Micro-credit and Recycling Co-ops: Grassroots Initiatives to Alleviate Poverty
Informal Recyclers - Documentary
Excert from the University of Victoria Press Release - May 24, 2005.
In the six-year project, UVic social geographer Dr. Jutta Gutberlet will work with the Centro Universitário Fundação Santo André and other Brazilian partners to organize and train informal recycling collectors and cooperatives in four municipalities, including São Paulo, one of the world’s largest cities.
Informal recyclers are individuals or unorganized groups who make a living out of separating recyclables out of waste. In North America, the activity is known as “binning,” or “dumpster diving.” There are an estimated 200,000 informal recyclers in Brazil.
Informal recycling is a very widespread activity in poor countries,” says Gutberlet, who grew up in São Paulo and has more than 15 years of research experience on socio-economic and development issues in Latin America.
The four municipalities involved in the project are home to about 12 million people and have varying degrees of recycling activity and support from local governments. Up to 90 per cent of waste still ends up in landfills.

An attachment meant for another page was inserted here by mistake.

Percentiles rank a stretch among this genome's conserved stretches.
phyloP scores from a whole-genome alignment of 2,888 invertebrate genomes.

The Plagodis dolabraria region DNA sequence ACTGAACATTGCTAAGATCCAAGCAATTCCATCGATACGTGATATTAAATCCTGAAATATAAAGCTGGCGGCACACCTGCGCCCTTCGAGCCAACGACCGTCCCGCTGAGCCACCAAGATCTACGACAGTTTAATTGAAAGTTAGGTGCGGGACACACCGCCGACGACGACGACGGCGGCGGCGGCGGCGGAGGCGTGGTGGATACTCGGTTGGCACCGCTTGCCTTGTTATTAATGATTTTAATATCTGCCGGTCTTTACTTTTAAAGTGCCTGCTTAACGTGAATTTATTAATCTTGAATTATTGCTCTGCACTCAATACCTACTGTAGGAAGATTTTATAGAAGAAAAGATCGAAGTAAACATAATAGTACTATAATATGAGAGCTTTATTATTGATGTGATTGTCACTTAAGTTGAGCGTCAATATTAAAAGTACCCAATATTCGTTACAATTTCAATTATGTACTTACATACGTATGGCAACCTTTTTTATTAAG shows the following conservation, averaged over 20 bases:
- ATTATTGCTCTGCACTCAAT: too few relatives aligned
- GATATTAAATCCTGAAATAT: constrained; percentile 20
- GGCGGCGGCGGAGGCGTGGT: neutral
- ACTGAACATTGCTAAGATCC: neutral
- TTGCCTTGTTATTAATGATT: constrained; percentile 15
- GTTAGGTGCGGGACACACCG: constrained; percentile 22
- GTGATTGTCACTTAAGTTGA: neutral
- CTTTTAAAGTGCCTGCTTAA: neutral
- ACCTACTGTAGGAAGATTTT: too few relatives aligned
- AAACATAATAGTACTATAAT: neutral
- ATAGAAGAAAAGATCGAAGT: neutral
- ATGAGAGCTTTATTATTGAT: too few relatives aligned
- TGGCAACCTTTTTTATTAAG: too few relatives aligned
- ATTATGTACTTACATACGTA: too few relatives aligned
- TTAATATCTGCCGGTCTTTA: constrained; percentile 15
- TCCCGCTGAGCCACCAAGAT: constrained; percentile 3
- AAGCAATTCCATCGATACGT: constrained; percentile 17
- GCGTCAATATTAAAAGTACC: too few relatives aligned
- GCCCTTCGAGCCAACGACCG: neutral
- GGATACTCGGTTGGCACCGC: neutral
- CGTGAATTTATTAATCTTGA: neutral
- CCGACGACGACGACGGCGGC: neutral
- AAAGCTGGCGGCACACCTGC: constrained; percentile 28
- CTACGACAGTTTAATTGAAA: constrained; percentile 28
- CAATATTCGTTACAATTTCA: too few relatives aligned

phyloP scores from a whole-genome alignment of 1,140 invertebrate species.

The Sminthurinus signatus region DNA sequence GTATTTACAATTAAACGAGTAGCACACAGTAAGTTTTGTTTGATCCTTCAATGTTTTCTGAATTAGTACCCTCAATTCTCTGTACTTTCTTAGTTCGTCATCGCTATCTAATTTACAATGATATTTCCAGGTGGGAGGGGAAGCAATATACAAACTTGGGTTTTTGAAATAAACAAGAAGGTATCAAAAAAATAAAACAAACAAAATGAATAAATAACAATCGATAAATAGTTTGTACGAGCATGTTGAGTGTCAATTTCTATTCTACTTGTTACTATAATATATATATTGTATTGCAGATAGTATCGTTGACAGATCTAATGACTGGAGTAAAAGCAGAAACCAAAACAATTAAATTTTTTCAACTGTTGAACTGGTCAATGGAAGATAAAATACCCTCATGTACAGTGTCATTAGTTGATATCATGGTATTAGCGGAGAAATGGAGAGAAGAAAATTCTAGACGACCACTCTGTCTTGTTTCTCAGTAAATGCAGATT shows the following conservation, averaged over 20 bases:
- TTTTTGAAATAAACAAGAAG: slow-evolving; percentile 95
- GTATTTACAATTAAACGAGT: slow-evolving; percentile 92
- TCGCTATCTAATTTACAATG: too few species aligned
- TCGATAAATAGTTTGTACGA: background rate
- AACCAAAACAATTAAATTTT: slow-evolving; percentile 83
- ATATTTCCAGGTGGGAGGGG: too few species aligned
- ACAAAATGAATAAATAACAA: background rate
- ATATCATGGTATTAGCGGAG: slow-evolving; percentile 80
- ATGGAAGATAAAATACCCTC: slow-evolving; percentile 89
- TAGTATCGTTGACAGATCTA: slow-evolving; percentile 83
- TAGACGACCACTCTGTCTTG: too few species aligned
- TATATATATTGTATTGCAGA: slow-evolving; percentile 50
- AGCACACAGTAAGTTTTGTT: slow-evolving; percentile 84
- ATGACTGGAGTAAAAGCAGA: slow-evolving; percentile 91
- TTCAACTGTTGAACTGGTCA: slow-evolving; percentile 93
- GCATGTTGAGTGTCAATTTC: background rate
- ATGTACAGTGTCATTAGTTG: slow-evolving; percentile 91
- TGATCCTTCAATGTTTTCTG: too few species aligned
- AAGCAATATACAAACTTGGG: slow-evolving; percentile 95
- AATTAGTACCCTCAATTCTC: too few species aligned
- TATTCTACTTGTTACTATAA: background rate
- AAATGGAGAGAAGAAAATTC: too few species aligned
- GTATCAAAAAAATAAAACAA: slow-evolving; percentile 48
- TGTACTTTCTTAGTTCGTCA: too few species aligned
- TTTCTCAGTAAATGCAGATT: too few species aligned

The project team will build on established contacts with local groups, governments and NGOs to help organize and strengthen the recycling sector. Training programs aimed at government officials and the wider community will deal with topics such as responsible consumption, efficient recycling, waste management, and participatory decision-making.
By empowering recyclers we hope to increase incomes, generate more jobs, and improve the environment and quality of life for everyone,” says Gutberlet.
The project team plans to pass lessons learned onto other municipalities in Brazil, South America —and even Canada. “There are similar problems of social exclusion and poverty in Canada, especially in the big cities like Vancouver,” says Gutberlet. “Governments everywhere should be looking for creative solutions to deal with these issues.”